The wrong questions

We’re asking all the wrong questions about the shooting last week at a Michigan high school that killed four students and injured seven, some critically:

Here’s the right question: Why can just about any American adolescent get his hands on a 9-millimeter semiautomatic pistol? Furthermore, why do we no longer even think this question is worth asking?

Why did he do it? It’s natural to wonder, but it really doesn’t matter. It’s not like understanding the warped psychology of one school shooter will help us stop the next one. There are 60 million K-12 students in this country; no one should be surprised that a few are capable of horrific actions.

Let’s pay attention to the students who died and were wounded, not the one who shot them.

Would metal detectors have mattered? Maybe, but maybe not. They’re expensive, disruptive and easy to bypass, and they send a message that students aren’t trusted. If schools want to install metal detectors, they should carefully weigh the pros and cons. It shouldn’t be a knee-jerk decision.

Should school officials have seen the warning signs and … what exactly? Sent him home and let him return the next day or week, maybe with a weapon? Had him locked up for writing disturbing notes to himself? Require that he get counseling? In fact, that’s what they did.

Hindsight is 20-20, but it sounds like the school had no cause to think the kid had a gun and would use it.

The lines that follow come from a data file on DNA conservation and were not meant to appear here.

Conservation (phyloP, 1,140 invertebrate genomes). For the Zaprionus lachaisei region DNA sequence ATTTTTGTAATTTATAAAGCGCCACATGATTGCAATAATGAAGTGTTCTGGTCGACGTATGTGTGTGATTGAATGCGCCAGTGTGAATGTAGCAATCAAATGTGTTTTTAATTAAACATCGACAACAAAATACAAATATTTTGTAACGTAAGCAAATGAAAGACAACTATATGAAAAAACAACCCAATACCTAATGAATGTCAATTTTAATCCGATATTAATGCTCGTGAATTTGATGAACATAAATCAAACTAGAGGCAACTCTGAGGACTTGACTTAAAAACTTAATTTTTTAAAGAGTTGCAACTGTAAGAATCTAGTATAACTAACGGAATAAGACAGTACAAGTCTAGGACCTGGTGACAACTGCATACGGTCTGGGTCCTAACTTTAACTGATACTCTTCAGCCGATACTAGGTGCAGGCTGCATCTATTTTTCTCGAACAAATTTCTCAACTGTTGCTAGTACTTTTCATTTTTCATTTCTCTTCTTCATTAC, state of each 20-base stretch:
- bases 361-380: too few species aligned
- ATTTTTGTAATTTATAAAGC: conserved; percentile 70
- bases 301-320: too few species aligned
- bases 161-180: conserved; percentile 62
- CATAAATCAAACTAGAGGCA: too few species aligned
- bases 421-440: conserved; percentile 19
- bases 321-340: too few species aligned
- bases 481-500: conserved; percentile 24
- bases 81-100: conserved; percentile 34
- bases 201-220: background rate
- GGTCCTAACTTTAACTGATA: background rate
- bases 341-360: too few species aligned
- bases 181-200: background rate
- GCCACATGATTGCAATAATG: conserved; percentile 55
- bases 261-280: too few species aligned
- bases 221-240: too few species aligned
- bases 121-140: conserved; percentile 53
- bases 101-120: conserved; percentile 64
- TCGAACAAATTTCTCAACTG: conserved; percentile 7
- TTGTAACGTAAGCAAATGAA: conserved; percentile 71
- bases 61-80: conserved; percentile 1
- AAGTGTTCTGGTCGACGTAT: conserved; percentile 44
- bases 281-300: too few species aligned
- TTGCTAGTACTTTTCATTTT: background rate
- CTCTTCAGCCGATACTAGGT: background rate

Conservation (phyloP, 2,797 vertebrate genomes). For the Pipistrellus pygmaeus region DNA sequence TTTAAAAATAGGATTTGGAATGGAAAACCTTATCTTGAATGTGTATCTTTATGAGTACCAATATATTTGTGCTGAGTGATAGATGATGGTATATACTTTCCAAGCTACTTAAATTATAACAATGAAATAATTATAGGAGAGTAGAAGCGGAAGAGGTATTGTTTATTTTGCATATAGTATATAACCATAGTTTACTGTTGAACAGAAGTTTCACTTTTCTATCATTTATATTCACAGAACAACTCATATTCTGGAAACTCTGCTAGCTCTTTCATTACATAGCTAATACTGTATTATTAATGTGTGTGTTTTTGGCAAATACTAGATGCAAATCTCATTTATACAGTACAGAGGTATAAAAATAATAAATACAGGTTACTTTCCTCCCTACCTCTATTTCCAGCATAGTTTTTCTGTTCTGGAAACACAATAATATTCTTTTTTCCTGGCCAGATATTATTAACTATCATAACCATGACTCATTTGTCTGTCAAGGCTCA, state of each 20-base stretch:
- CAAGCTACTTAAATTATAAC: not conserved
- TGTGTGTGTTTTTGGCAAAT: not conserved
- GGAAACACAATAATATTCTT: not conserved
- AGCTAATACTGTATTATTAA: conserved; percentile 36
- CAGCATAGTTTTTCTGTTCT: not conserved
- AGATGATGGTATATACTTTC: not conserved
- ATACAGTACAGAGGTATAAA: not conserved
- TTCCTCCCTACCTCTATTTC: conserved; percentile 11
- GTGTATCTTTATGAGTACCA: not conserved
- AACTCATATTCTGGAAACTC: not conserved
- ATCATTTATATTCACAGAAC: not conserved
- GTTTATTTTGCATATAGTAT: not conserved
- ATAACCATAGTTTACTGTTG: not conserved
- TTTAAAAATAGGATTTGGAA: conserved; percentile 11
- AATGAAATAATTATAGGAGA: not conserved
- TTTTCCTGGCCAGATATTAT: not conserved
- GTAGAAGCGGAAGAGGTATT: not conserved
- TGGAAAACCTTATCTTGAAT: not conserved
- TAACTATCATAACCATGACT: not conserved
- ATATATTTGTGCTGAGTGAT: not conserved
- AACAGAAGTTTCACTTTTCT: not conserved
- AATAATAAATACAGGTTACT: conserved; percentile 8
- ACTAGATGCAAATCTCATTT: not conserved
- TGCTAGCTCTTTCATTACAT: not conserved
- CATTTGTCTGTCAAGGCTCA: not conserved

But the United States is awash in firearms, and that makes it easy for young people to get their hands on them. According to some analyses, there are 120 guns in the U.S. for every 100 people. The U.S. has 5% of the world’s population but 40% of its civilian-owned firearms, ABC News reported.

According to Everytown for Gun Safety, so far this year, there have been at least 144 incidents of gunfire on U.S. school grounds, resulting in 28 deaths. But school shootings, as terrifying as they are, don’t begin to tell the story. Most gun violence affecting kids occurs outside of school. More than 3,000 children and teens are shot and killed and more than 15,000 shot and wounded each year.

Most kids who kill people, intentionally or accidentally, get their guns from their homes or the homes of relatives or friends. Typically, the adults who own the guns don’t secure them.

“We have to prevent kids from getting their hands on guns in the first place, and that starts with secure gun storage,” Moms Demand Action founder Shannon Watts said last week in a news release. “It’s not complicated, and it’s not controversial.”

The involuntary manslaughter charges filed against the Michigan school shooter’s parents won’t solve the problem, but they send an appropriate message. The parents bought their 15-year-old son the handgun that he used as a Christmas present, according to news reports.

They bought it on Nov. 26, the day after Thanksgiving, when sporting goods stores were heavily promoting sales of firearms. On that same day, almost 188,000 instant background checks were performed through the FBI, a rough proxy for the number of guns sold.

This gives a whole new meaning to the term Black Friday.

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